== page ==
6. Understand the difference between thermodynamic and kinetic enolates. The thermodynamic enolate is formed under conditions of higher temperature where the pathway of greater activation energy may be chosen. The thermodynamic enolate is the more substituted and thus more stable intermediate which will lead to the more stable final product. The kinetic enolate is formed under conditions of lower temperature and greater steric hindrance where the pathway of lower activation energy must be chosen. The kinetic enolate is the less substituted and thus less stable intermediate which will lead to the less stable final product.

  7. Know the mechanism for basic carbonyl reactions. The mechanism for transesterification is present in biochemistry and organic chemistry, so it is important that you recognize the steps. Also recognize what catalyst is necessary to carry out the process.

  8. Recognize common oxidizing and reducing agents. In a nutshell, oxidation is defined as the gain of bonds to oxygen and/or the loss of bonds to hydrogen. Oxidizing agents include KMnO4 and K2Cr2O7. Reduction is defined as the loss of bonds to oxygen and/or the gain of bonds to hydrogen. Reducing agents include LiAlH4 and NaBH4.

  9. Know the acidity associated with phenols and alcohols. Phenols are acidic, because the phenoxide has resonance stabilization from the aromatic ring. You should know that phenols have pKa values in the 10 1 range.

Passages and Solutions

Section VI includes 14 MCAT-style passages with detailed solutions. Passage topics are centered around information important to carbonyls and alcohols.

Section VII: Carbohydrates

Section Goals

  1. Be able to recognize common monosaccharides. There are certain monosaccharides that recur in both organic chemistry and biochemistry that you should recognize and be able to draw. These include glucose, ribose, fructose, mannose, and galactose. It may be easiest to recall how the other sugars relate to glucose. For instance, mannose is the C-2 epimer of glucose.

  2. Be able to interconvert between Fischer and Haworth Projections. Some passages and questions will assume that you can translate between structures. For instance, the Fischer projection may be given in the passage, but the question may center around the structure in a Haworth projection. In translating structures, there are three separate points to observe. The chirality of the anomeric carbon is dependent on the direction of the attack. The chirality of the penultimate carbon (carbon five in aldohexoses) is constant according to the D or L status, and the backbone carbons will go from left in the Fischer projection to up in the Haworth projection.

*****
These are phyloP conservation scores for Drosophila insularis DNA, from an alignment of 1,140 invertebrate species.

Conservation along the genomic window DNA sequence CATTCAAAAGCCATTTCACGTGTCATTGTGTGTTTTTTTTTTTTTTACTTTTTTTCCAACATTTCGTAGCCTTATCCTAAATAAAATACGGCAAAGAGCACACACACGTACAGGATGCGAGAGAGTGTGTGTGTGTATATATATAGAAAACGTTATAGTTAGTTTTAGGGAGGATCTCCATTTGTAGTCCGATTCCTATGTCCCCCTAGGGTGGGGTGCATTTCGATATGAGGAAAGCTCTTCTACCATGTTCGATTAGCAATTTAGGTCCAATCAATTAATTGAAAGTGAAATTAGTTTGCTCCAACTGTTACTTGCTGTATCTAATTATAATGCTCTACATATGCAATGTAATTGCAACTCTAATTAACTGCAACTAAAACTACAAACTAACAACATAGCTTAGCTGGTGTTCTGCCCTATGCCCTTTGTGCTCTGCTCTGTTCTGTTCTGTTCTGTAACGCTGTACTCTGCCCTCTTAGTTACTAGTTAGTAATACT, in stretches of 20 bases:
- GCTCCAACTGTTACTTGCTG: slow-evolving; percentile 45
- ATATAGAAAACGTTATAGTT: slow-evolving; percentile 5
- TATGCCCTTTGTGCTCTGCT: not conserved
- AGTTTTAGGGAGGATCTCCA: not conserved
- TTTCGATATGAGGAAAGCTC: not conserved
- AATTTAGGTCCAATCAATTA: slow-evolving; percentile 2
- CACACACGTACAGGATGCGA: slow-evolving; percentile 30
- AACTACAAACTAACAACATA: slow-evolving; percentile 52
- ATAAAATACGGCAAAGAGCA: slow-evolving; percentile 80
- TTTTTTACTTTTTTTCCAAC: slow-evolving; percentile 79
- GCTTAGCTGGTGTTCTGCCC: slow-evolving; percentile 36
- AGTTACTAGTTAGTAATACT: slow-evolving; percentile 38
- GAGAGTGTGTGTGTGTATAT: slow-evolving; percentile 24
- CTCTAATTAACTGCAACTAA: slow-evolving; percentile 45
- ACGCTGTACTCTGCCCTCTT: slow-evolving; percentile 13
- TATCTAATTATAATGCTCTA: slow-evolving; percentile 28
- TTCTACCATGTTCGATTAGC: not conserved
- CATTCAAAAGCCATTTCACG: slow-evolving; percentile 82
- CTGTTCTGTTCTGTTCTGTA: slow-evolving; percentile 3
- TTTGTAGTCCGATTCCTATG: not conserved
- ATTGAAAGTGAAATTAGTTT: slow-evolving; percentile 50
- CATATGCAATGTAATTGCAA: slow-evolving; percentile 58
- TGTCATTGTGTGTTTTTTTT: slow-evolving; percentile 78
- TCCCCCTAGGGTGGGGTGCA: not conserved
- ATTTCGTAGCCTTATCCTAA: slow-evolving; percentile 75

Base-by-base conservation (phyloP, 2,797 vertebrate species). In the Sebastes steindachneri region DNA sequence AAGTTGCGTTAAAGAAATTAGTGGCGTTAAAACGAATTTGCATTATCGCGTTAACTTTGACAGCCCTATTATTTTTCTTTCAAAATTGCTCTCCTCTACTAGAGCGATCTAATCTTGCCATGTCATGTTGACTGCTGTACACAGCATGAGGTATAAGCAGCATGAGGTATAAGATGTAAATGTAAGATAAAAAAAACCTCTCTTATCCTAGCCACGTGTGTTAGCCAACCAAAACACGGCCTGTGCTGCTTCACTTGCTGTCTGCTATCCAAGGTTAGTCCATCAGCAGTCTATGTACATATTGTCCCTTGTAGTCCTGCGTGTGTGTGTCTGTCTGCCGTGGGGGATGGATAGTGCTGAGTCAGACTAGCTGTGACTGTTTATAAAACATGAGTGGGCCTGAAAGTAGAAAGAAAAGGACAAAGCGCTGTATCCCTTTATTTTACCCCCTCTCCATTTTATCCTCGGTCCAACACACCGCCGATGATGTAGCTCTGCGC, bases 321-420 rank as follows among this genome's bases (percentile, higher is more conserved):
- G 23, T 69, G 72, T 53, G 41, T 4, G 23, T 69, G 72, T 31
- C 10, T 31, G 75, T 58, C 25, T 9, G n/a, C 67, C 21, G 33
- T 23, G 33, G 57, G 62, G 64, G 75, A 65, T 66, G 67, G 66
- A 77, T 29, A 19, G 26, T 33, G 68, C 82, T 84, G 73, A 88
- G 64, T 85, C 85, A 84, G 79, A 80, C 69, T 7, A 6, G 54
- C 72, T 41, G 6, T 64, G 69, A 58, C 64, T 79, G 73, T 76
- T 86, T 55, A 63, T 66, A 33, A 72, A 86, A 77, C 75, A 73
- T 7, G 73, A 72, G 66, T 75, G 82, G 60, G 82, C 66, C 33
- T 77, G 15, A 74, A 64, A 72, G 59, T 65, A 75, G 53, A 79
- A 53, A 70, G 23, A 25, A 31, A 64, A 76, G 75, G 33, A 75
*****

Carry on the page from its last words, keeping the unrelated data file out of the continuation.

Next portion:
3. Be able to solve the chirality of an unknown sugar from reaction data. From organic chemistry class, you may recall solving the identity of a sugar by evaluating the reaction data presented. This makes for an ideal passage. You may recall evaluating whether a sugar would oxidize into an optically active or inactive diacid.

  4. Be able to recognize the chirality of cyclic and linear sugars. It is rather simple to solve for the chirality of selected carbons in both the Fischer and Haworth projections, after you have done this once. The rules are the same, so determine a quick way to identify the R and S configuration of each hydroxyl group of the sugar.

  5. Be able to identify common disaccharides. As with the monosaccharides, there are certain disaccharides that recur in organic chemistry and biochemistry. The disaccharides you must recognize include sucrose, lactose, and maltose. Know the monosaccharides that form the disaccharide and the glycosidic linkage.

  6. Be able to recognize the linkage associated with a given disaccharide. The linkage of a disaccharide is defined by the chirality of the anomeric carbon and the carbon of the sugar containing oxygen of the linkage. The disaccharide that presents the greatest difficulty is sucrose, which is composed of two anomeric carbons (one that is alpha-1 and the other that is beta-2).

  7. Be able to distinguish epimers and anomers. You must be able to identify the difference in chirality between diastereomers, which in the sugar questions are commonly presented as either alpha or beta in regards to an anomer and epimers.